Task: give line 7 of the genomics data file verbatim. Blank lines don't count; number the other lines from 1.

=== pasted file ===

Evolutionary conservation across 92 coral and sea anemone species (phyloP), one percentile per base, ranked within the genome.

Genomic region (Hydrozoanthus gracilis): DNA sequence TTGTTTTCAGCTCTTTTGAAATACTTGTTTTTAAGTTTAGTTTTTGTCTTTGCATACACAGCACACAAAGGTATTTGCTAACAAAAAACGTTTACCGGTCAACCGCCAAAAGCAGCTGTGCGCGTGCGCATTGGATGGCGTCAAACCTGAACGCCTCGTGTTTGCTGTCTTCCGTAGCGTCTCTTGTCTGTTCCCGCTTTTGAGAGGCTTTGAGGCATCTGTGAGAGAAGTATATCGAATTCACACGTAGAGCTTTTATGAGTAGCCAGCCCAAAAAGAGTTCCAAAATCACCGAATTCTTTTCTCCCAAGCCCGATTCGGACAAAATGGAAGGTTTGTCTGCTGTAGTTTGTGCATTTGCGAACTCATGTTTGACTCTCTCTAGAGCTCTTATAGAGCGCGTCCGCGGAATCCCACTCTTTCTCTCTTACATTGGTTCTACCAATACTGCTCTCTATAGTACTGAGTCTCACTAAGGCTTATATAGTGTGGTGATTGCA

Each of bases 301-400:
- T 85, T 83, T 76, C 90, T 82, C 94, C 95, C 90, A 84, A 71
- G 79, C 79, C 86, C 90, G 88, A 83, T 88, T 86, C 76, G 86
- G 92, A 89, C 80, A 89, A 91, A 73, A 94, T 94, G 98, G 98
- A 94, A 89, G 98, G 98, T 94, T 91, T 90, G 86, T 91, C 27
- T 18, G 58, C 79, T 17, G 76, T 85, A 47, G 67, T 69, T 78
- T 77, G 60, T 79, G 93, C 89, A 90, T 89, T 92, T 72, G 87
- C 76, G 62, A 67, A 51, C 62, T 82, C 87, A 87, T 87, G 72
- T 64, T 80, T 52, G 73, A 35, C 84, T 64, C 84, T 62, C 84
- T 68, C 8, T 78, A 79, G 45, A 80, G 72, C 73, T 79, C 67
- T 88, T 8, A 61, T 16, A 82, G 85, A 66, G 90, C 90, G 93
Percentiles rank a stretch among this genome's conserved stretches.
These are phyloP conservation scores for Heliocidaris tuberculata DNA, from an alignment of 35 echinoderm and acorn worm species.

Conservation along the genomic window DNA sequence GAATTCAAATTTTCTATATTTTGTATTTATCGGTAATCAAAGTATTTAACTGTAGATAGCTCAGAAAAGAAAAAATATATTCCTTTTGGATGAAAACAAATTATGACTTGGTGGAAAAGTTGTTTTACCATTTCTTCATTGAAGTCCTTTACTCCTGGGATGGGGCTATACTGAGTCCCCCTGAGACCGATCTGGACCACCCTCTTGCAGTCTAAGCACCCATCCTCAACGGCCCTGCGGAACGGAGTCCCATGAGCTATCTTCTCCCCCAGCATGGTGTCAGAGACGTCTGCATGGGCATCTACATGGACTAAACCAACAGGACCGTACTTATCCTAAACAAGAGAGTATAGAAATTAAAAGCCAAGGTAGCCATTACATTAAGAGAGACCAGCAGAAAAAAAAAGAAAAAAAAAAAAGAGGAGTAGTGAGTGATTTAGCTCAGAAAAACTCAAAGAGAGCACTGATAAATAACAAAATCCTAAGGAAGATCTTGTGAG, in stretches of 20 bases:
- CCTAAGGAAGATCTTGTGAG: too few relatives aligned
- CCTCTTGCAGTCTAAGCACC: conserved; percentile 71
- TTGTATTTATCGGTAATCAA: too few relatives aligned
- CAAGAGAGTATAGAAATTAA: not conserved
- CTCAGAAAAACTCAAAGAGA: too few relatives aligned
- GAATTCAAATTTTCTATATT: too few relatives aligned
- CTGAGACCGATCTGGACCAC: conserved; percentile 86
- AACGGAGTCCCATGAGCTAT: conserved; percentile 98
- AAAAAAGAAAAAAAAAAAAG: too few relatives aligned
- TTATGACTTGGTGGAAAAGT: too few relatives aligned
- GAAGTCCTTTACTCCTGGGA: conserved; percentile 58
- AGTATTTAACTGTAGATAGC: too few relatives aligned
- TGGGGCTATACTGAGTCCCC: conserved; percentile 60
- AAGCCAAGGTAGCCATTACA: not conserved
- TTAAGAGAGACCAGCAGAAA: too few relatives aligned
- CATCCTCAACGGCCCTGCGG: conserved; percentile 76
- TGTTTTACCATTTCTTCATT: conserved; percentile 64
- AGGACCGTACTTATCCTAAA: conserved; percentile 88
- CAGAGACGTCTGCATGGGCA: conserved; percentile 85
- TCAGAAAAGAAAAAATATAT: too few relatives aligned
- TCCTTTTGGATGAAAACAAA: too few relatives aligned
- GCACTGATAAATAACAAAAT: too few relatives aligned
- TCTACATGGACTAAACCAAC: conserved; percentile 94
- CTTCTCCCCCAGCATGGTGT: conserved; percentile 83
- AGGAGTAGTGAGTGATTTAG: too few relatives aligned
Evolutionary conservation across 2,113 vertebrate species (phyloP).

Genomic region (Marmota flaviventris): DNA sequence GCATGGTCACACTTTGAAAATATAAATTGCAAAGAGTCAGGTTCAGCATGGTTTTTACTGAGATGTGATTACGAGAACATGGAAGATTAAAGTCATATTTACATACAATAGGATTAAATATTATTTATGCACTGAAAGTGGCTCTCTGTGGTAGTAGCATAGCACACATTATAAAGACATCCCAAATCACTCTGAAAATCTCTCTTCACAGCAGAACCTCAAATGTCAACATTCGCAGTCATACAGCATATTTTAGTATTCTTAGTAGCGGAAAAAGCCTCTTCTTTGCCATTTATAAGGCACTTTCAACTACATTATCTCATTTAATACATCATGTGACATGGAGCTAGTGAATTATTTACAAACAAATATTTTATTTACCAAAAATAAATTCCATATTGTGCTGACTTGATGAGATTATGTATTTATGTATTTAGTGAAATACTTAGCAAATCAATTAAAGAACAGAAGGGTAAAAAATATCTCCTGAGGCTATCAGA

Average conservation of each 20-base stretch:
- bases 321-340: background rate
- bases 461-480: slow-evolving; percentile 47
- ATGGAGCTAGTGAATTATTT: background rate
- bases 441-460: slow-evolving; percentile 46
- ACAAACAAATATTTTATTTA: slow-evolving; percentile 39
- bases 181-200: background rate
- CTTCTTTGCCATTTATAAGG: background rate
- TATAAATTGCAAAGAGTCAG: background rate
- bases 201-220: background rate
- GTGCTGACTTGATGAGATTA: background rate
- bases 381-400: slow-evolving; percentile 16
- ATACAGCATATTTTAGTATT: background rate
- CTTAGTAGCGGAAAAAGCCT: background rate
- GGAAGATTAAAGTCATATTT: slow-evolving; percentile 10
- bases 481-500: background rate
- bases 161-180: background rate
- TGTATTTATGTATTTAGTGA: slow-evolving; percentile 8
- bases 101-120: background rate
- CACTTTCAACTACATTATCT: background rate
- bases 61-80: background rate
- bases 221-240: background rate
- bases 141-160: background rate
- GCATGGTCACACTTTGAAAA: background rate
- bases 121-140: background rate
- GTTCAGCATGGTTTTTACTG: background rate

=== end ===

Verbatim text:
- A 94, A 89, G 98, G 98, T 94, T 91, T 90, G 86, T 91, C 27